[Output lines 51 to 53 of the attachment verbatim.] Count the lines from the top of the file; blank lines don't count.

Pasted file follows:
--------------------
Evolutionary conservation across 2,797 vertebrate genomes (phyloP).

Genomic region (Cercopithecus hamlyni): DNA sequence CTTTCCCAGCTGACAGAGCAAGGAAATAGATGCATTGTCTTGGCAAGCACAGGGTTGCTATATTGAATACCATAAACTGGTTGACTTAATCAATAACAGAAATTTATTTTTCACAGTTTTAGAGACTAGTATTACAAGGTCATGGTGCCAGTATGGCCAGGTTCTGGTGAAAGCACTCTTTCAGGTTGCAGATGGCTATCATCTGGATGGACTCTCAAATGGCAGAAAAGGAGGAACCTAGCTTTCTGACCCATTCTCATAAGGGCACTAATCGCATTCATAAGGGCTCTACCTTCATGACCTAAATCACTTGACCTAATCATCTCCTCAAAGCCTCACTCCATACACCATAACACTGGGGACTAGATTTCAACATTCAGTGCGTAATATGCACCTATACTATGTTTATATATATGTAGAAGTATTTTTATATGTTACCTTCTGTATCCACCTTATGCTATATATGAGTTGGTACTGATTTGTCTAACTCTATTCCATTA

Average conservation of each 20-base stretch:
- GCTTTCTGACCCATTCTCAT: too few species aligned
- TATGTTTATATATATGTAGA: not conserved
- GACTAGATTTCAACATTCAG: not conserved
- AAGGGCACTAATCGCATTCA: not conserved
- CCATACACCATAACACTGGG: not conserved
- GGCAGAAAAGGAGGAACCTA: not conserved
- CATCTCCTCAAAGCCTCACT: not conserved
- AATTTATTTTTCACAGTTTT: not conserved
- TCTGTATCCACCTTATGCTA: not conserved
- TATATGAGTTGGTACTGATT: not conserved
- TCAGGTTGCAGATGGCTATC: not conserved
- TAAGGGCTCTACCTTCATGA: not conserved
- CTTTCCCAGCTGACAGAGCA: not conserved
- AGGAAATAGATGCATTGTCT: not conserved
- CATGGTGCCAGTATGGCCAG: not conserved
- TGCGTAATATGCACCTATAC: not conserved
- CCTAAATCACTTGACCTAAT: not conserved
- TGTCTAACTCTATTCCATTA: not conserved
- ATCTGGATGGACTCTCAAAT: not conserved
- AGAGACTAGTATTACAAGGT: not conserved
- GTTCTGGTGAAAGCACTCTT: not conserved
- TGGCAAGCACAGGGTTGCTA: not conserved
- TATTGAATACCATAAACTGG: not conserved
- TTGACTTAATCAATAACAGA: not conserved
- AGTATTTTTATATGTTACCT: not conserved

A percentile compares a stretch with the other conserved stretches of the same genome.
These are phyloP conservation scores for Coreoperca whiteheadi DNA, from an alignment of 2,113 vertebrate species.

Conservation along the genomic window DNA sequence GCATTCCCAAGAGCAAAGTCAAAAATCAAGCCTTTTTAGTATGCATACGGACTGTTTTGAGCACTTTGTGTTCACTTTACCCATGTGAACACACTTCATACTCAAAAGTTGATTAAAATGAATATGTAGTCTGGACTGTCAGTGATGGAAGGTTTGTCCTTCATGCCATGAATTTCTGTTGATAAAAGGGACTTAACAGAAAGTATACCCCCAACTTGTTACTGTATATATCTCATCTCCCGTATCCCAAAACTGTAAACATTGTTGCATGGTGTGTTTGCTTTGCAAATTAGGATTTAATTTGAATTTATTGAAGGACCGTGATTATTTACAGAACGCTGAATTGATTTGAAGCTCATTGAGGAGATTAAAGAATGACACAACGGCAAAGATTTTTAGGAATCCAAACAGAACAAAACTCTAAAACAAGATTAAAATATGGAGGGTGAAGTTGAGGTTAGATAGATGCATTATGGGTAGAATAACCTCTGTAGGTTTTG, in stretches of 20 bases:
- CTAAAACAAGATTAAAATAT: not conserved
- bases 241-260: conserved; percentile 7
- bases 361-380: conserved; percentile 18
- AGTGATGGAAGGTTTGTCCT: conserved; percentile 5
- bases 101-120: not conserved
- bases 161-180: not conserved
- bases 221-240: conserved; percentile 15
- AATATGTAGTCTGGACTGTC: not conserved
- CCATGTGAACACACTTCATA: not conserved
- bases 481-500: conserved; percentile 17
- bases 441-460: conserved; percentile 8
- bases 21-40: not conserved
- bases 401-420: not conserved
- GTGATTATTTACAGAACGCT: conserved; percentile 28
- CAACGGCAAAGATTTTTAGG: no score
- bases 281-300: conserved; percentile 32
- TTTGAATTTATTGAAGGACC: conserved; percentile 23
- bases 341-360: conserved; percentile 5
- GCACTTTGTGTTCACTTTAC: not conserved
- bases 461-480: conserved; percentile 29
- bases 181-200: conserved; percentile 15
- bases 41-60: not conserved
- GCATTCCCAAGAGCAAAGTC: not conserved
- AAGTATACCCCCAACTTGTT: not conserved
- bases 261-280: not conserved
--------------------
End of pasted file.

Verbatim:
- bases 461-480: conserved; percentile 29
- bases 181-200: conserved; percentile 15
- bases 41-60: not conserved